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Crotamiton 10% for Scabies

Examples

Generic Name Brand Name
crotamiton 10% Eurax

Crotamiton is available as a cream.

How It Works

Crotamiton can kill the scabies mite and also may relieve itching.

The medicine will come with instructions. And your doctor will also give you a treatment schedule. These instructions for using scabies medicines are a general guide for using scabies creams or ointments.

Why It Is Used

Crotamiton is used to kill scabies mites and their eggs. It is less commonly used to treat scabies than are other available medicines.

How Well It Works

A medicine to treat a scabies infestation is successful when it kills all scabies mites and eggs. Crotamiton frequently fails to cure scabies.1 For this reason, permethrin or other medicine is usually preferred.

Side Effects

All medicines have side effects. But many people don't feel the side effects, or they are able to deal with them. Ask your pharmacist about the side effects of each medicine you take. Side effects are also listed in the information that comes with your medicine.

Here are some important things to think about:

  • Usually the benefits of the medicine are more important than any minor side effects.
  • Side effects may go away after you take the medicine for a while.
  • If side effects still bother you and you wonder if you should keep taking the medicine, call your doctor. He or she may be able to lower your dose or change your medicine. Do not suddenly quit taking your medicine unless your doctor tells you to.

Call 911 or other emergency services right away if you have:

  • Trouble breathing.
  • Swelling of your face, lips, tongue, or throat.

Stop using this medicine and call your doctor if you have:

  • Hives.
  • Severe skin irritation.

Common side effects of this medicine include:

  • Red, sore, or inflamed skin.
  • Itching.
  • Rash.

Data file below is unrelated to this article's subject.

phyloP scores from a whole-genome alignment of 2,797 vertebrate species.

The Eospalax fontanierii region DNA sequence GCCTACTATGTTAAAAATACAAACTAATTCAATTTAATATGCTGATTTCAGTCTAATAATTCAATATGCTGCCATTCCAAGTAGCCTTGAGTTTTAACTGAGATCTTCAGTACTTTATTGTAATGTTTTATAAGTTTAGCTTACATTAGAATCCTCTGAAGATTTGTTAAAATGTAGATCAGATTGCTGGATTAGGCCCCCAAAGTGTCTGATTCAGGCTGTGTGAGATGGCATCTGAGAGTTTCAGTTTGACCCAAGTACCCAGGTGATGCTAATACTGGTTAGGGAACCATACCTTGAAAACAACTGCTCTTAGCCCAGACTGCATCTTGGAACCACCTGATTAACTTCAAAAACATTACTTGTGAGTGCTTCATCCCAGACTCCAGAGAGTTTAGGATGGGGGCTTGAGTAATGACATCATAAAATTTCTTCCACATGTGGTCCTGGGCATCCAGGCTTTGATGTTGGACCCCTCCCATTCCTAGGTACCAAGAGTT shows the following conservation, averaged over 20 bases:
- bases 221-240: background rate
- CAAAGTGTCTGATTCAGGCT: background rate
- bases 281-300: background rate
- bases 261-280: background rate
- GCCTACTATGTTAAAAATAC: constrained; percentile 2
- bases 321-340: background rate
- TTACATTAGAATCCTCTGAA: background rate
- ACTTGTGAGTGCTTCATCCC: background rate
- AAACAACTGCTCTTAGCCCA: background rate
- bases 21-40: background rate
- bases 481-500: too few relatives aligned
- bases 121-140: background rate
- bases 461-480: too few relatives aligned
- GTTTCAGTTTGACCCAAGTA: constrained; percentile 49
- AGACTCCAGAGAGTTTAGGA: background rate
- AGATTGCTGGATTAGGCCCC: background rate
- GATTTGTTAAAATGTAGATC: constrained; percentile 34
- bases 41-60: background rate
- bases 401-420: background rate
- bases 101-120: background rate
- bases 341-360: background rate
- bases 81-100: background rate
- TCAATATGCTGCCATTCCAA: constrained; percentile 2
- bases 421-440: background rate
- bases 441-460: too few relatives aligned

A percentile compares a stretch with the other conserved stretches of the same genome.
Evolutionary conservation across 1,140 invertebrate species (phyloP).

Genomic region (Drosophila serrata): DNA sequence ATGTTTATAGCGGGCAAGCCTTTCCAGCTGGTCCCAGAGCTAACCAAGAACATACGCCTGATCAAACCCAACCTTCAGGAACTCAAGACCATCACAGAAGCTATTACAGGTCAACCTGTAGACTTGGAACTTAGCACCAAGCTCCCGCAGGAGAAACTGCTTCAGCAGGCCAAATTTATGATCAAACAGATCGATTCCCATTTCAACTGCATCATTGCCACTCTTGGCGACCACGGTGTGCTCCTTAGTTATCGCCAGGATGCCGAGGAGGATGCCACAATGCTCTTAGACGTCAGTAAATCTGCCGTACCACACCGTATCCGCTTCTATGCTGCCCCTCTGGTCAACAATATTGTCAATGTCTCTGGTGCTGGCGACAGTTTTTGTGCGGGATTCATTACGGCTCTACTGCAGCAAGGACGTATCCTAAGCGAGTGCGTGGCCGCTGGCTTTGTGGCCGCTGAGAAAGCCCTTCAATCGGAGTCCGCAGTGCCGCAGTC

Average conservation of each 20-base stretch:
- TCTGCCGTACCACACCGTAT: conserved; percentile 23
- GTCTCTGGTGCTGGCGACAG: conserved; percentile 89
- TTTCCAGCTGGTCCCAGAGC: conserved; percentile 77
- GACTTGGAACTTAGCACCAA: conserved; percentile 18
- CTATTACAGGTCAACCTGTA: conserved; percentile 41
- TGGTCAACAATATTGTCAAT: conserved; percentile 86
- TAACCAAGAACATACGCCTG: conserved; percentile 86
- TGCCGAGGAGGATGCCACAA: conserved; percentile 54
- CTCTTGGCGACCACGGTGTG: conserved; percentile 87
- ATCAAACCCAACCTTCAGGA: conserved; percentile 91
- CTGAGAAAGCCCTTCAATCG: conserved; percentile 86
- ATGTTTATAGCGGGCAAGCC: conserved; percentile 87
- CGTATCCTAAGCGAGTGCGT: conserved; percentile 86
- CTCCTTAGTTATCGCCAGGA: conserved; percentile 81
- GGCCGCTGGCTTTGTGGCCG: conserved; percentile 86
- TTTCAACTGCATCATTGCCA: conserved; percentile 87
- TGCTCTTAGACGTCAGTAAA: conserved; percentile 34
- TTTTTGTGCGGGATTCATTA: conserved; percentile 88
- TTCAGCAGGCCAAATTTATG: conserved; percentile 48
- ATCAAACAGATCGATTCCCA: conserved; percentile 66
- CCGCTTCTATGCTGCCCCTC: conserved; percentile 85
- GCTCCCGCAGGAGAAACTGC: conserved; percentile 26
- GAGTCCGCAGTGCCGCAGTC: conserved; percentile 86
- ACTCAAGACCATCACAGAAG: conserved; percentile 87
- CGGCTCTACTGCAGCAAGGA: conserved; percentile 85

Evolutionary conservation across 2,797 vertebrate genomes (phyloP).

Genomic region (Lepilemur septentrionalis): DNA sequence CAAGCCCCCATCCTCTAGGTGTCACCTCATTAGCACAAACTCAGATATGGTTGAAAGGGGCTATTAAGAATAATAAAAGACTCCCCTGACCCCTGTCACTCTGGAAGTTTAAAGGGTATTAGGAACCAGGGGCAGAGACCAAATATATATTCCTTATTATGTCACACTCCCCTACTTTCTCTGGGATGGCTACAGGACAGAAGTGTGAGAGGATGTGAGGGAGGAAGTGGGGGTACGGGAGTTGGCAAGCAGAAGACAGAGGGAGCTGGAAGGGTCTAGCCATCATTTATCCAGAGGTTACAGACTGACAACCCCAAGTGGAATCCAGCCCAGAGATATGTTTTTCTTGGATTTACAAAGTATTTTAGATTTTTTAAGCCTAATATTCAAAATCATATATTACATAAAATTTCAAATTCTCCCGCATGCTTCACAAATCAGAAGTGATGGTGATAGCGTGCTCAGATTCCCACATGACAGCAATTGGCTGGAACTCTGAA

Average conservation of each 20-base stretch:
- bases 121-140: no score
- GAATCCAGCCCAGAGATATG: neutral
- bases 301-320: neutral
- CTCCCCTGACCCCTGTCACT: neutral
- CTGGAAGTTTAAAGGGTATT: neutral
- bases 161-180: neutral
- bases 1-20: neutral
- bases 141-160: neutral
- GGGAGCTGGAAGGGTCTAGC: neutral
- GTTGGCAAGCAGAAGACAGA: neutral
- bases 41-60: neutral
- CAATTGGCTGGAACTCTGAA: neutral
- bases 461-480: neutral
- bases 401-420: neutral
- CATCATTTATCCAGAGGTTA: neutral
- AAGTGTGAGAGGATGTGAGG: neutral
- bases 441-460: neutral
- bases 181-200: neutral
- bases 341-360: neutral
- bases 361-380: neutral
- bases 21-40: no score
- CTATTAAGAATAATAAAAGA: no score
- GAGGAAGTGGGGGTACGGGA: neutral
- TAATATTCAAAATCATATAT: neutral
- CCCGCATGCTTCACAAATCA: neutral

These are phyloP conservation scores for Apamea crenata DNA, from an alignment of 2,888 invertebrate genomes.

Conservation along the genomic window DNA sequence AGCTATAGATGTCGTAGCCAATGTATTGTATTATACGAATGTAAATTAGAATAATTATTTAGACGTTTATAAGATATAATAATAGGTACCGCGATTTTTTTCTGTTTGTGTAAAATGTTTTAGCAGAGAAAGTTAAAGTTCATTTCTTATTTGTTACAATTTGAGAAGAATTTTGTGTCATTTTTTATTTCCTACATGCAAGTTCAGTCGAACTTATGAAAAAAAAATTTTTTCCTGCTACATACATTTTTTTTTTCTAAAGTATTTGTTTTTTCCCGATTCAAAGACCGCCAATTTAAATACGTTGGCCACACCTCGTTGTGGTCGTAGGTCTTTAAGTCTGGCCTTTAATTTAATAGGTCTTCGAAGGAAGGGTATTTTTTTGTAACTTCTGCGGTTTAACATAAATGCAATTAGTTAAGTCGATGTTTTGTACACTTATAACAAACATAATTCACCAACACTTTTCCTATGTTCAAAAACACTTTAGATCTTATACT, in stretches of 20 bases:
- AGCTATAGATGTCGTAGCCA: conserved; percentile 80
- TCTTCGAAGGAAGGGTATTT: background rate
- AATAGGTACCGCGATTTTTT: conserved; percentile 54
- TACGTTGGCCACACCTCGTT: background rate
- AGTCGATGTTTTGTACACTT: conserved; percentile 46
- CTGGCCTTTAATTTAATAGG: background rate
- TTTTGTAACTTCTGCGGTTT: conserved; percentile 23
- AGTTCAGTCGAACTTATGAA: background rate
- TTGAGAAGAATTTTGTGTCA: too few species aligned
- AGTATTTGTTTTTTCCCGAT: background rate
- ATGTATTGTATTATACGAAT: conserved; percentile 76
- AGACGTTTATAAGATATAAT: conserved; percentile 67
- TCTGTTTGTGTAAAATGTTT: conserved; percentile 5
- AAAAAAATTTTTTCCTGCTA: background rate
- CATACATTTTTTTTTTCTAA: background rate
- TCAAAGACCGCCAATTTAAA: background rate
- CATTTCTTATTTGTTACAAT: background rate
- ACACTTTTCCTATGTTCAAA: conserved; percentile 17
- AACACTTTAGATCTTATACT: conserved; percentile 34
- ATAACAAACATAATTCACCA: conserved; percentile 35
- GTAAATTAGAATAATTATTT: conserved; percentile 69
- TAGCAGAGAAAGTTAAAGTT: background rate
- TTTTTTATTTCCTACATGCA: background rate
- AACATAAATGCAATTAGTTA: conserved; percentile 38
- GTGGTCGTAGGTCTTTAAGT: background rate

See Drug Reference for a full list of side effects. (Drug Reference is not available in all systems.)

What To Think About

Take care to keep this medicine out of your eyes and mouth.

This medicine should not be applied to skin that is red, irritated, or weeping.

It is common for itching to continue for up to several weeks after using a scabies medicine. This does not mean that the scabies mites are still alive. It means that the body is still reacting to the mites and their feces.

Taking medicine

Medicine is one of the many tools your doctor has to treat a health problem. Taking medicine as your doctor suggests will improve your health and may prevent future problems. If you don't take your medicines properly, you may be putting your health (and perhaps your life) at risk.

There are many reasons why people have trouble taking their medicine. But in most cases, there is something you can do. For suggestions on how to work around common problems, see the topic Taking Medicines as Prescribed.

Advice for women

If you are pregnant, breast-feeding, or planning to get pregnant, do not use any medicines unless your doctor tells you to. Some medicines can harm your baby. This includes prescription and over-the-counter medicines, vitamins, herbs, and supplements. And make sure that all your doctors know that you are pregnant, breast-feeding, or planning to get pregnant.

Checkups

Follow-up care is a key part of your treatment and safety. Be sure to make and go to all appointments, and call your doctor if you are having problems. It's also a good idea to know your test results and keep a list of the medicines you take.

Complete the new medication information form (PDF)(What is a PDF document?) to help you understand this medication.

References

Citations

  1. American Academy of Pediatrics (2012). Scabies. In LK Pickering et al., eds., Red Book: 2012 Report of the Committee on Infectious Diseases, 29th ed., pp. 641–643. Elk Grove Village, IL: American Academy of Pediatrics.

Credits

By Healthwise Staff
Primary Medical Reviewer Adam Husney, MD - Family Medicine
Specialist Medical Reviewer John Pope, MD - Pediatrics
Last Revised March 25, 2013

Last Revised: March 25, 2013

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